directions for this operation are included in the instructions. I did not
have to adjust my table in this manner as it was flat.
The router insert coutout opening is 8.25"x10.75" with the size of the
insert being an inch larger at 9.25"x11.75". This is more than large
enough to take my Triton which measures 12" handle to handle.
3/8" black phenolic insert rests on a rabbet in the MDF table top (above).
To facilitate leveling, the insert has 8 leveling set screws. Adjust each
a little at a time and remember that when you adjust one screw to raise
the insert, the opposite side often gets lower so you have to go back and
forth until you get the insert level and stable.
With the RTEW installed let's hold off on installing the router until
after we finish the Wonder Fence.
What's in the box. Part Deux!
the RTEW, the Wonder Fence came well packed and undamaged. The WFULTRA kit
comes with two gold anodized aluminum fence halves w/scales, two gold cap
braces, two black finished aluminum fence cap pieces, dust port, hex
driver and all the hardware necessary to install the Wonder Fence to your
TS-III fence. As with the TS-III the hardware is neatly packaged by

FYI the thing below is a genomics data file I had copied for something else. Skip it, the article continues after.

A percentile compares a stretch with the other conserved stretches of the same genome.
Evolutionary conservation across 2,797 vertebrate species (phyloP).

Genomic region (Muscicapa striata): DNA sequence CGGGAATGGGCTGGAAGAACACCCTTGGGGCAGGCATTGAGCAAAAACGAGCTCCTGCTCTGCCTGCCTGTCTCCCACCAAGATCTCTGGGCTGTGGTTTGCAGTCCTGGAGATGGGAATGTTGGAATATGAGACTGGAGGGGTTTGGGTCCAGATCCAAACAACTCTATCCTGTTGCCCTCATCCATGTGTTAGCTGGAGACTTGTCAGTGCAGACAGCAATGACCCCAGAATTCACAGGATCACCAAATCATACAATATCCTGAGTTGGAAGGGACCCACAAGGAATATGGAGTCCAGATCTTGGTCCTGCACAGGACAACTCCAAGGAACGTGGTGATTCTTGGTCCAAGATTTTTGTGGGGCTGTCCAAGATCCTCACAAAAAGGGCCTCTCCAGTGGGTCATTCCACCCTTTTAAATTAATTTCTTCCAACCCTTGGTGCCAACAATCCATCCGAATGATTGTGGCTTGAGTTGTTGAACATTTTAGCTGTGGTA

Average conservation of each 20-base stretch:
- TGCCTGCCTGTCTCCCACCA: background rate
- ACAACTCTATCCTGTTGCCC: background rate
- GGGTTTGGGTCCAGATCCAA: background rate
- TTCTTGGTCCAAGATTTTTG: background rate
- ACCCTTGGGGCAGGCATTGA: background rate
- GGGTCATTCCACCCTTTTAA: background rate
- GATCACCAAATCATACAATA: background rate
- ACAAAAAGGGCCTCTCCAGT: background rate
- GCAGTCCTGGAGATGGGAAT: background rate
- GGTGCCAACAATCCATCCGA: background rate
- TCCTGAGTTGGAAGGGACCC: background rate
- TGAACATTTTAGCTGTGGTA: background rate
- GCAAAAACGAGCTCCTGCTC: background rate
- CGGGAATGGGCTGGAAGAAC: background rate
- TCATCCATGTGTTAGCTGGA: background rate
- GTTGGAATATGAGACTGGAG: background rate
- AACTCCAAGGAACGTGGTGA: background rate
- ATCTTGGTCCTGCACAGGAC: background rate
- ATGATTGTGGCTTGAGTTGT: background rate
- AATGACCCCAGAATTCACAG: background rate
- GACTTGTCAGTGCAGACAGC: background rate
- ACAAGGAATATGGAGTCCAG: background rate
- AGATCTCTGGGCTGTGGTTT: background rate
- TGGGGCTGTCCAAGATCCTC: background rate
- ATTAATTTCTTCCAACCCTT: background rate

operation which makes this simple assembly even simpler.
of the fence is easy. Simply use the supplied hex driver to loosen the two
screws located behind the large holes if the front of the fence
(right). To make it easier, Incra has designed the fence with sight holes
(below). Just loosen the thumb screw, slide the cover and it's easy to
insert the hex driver into the cap head screw.
Once the fence is installed it is time to check for alignment. In the
photo (below left) you can see that the fence is off by a little bit.
Following the instructions I loosened the infeed side wedge locking screw
and inserted the supplied shims behind the wedge (below middle). As luck
would have it I guess right the first time and the fence was now square
(below right). Repeat this for the outfeed side as well.
you've adjusted the fence square, you can zero the offsets by aligning the